Our current culture has an unprecedented awareness of food and its source. Organic, locavore, sustainable, free-range, farm-raised: these have all become household terms. We pay more attention than ever before to what goes into our shopping carts and into our stomachs. Food has even become a major source of entertainment: we watch chefs compete on TV for the best culinary creation and those struggling with obesity to lose the most weight.
We may carefully inspect the food we buy for certain ingredients or where it comes from, but we're still not getting the full story.
Mainstream America was awakened to the plight of millions of farm workers when legendary journalist Edward R. Murrow broadcast his documentary, "The Harvest of Shame" in 1960. Cesar Chavez called on Americans to "Boycott Grapes" in the 1960s and won the first union
contract protections for farm workers in America's history.
Now, it is our turn.
Let's ask ourselves why we are so aware of what we eat, yet so unaware of the abuse that California's 500,000 farm workers endure. They live in squalor among us, suffering from sexual harassment, inadequate drinking water and housing, lack of shade, and sky-high disease rates. More farm workers have died from heat in the last few years than at
any time in decades. That these conditions persist into the 21st century is appalling, and we ought to be ashamed.
When farm workers organize, they are threatened with deportation. When they complain to the government, they are so often ignored. When they try to defend themselves, they are fired.
Today's leaders of the United Farm Workers are a remarkable group of young men and women. I've marched with them and seen first hand their struggle for fairness and equality.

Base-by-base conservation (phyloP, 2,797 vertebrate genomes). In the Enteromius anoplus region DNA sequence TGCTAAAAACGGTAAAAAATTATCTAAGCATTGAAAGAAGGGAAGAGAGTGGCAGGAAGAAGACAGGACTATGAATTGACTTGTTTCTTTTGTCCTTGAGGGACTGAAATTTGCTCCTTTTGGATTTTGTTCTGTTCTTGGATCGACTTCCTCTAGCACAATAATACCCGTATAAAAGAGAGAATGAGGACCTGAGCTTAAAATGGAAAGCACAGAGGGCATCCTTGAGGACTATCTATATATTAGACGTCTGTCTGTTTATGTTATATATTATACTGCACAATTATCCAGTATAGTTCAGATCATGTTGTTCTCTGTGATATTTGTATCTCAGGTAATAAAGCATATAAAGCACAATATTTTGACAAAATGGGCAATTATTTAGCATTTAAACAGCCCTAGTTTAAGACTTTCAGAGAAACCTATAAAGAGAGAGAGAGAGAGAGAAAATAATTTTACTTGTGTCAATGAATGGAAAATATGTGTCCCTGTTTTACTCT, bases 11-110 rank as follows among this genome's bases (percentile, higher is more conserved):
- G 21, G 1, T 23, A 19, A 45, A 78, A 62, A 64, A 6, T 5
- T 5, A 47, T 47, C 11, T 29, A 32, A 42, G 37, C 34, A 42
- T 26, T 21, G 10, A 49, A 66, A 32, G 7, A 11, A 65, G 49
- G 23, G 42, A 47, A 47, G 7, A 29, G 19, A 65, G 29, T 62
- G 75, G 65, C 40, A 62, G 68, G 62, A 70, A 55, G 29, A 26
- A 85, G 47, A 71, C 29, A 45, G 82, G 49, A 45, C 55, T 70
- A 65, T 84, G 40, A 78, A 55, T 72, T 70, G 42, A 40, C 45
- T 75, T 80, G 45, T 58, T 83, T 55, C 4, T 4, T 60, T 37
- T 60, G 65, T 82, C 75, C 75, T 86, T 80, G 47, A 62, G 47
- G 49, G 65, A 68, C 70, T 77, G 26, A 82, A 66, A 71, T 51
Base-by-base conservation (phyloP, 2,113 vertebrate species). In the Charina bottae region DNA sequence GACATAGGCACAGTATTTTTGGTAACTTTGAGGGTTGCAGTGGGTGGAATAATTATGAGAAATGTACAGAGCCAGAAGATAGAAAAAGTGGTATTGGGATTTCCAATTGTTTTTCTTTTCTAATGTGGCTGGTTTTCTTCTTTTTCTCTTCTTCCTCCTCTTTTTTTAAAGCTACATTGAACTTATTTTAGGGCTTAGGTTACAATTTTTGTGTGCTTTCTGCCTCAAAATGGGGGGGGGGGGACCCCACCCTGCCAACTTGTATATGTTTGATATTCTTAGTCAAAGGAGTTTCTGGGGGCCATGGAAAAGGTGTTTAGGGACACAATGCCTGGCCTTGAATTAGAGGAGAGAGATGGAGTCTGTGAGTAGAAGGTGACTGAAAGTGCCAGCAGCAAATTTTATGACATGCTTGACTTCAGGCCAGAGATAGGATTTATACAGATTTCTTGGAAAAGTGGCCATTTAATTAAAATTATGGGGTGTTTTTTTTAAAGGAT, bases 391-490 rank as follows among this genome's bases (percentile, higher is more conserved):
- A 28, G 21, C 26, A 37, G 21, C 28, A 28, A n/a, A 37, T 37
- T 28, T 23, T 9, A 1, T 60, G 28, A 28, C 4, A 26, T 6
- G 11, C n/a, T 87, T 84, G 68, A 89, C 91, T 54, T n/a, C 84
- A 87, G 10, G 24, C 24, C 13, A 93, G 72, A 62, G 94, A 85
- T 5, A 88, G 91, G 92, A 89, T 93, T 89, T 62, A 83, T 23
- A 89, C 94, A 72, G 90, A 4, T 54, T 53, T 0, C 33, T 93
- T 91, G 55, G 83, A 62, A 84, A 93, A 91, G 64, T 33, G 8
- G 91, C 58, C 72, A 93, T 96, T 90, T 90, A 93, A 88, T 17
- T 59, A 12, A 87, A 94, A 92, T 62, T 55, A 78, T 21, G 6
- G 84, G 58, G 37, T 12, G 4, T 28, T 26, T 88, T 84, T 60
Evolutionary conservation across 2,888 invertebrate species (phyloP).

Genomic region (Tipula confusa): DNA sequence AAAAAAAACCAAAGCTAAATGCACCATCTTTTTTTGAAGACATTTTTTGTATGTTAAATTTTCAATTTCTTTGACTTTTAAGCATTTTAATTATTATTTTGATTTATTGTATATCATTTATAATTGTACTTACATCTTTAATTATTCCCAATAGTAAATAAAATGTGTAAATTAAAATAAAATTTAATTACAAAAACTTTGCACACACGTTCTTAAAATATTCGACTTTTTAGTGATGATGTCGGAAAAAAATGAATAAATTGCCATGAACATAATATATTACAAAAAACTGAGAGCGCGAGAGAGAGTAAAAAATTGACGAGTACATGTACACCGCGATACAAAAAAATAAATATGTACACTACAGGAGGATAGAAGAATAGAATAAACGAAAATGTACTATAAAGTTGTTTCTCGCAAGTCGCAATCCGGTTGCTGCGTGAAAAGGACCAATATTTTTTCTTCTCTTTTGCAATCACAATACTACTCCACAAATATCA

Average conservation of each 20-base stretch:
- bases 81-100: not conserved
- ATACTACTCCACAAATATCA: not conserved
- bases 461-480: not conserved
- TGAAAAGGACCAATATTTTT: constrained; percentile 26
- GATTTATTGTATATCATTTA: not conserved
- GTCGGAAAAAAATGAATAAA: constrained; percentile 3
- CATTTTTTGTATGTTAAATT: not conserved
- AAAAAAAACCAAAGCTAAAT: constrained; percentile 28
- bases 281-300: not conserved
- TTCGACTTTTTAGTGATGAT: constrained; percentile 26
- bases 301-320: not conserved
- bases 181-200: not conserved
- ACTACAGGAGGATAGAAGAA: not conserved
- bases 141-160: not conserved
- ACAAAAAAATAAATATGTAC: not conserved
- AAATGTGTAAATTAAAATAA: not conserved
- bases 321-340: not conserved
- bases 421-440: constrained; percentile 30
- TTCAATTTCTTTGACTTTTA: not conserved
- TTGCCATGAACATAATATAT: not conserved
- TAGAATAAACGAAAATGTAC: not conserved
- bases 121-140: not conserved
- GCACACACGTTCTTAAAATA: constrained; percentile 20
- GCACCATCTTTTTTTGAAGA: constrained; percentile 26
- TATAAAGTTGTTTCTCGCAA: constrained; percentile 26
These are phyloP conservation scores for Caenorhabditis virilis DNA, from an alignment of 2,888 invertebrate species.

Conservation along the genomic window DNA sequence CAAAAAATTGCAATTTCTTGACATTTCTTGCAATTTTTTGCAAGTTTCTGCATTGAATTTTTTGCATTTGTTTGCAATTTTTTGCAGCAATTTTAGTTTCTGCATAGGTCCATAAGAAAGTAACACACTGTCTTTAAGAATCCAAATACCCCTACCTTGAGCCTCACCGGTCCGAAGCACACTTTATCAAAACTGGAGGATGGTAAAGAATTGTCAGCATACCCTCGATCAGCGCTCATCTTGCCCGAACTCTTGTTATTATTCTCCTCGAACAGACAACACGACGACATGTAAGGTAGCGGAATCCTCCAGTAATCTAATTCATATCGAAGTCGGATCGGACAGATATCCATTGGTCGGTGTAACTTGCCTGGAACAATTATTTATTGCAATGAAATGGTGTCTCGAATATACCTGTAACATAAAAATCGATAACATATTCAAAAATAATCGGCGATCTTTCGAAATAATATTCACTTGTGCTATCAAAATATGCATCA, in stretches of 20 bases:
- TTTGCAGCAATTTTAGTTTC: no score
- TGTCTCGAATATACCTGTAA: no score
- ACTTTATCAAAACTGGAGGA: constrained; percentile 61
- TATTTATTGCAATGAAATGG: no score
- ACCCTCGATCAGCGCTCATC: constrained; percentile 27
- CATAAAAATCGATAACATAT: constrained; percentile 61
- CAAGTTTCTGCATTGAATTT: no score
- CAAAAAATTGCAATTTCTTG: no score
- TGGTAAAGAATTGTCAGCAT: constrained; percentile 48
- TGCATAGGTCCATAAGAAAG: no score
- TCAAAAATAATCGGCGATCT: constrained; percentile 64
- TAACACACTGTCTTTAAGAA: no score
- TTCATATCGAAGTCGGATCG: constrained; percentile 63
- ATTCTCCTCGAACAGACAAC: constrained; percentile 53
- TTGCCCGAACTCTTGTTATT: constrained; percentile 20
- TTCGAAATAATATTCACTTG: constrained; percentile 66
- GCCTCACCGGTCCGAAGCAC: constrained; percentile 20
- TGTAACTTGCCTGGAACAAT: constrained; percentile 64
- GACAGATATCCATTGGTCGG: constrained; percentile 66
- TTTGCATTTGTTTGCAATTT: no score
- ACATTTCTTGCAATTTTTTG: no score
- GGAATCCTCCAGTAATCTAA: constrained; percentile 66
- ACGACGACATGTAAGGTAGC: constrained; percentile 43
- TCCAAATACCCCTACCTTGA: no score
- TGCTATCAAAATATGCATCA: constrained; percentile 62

I have worked for Californians' civil rights before, and I will continue to do so by standing with the workers who help us get our state's produce to the table and keep our agricultural economy
running. Farmworkers in California harvest and produce a majority of fresh food for the U.S., which helps preserve our food security and maintains a sustainable, local source of food. Without farmworkers, our national security, economy, and environment would suffer.
This year, the United Farm Workers has decided to do something new, and it's an opportunity for us all to participate in improving the living and working conditions of those who need and deserve it.
They are organizing "Fair Harvest Meals" on college campuses across California. Farm workers will share both the fruits and vegetables they pick and their stories with students. They hope to inspire a new generation of young people to do more than take a day off work or school to honor the legacy of Cesar Chavez. They hope that young people will take what they learn to pressure the food stores we patronize to require humane working conditions from growers.'
To learn more, visit www.ufw.org.
One of my political heroes, Robert F. Kennedy, supported striking UFW workers under Cesar Chavez's leadership in the 1960s. I want to honor both of these civil rights activists by doing all that I can for those who give so much to feed us. I want to see "Fair Harvest Foods" as
much a part of our consciousness and consumption as "Free Trade Coffee."
Our state's farm workers deserve every opportunity to participate in the California dream. We have the ability to stop the indignities, to end the suffering, to ease the fears -- and it is our moral imperative to do so.
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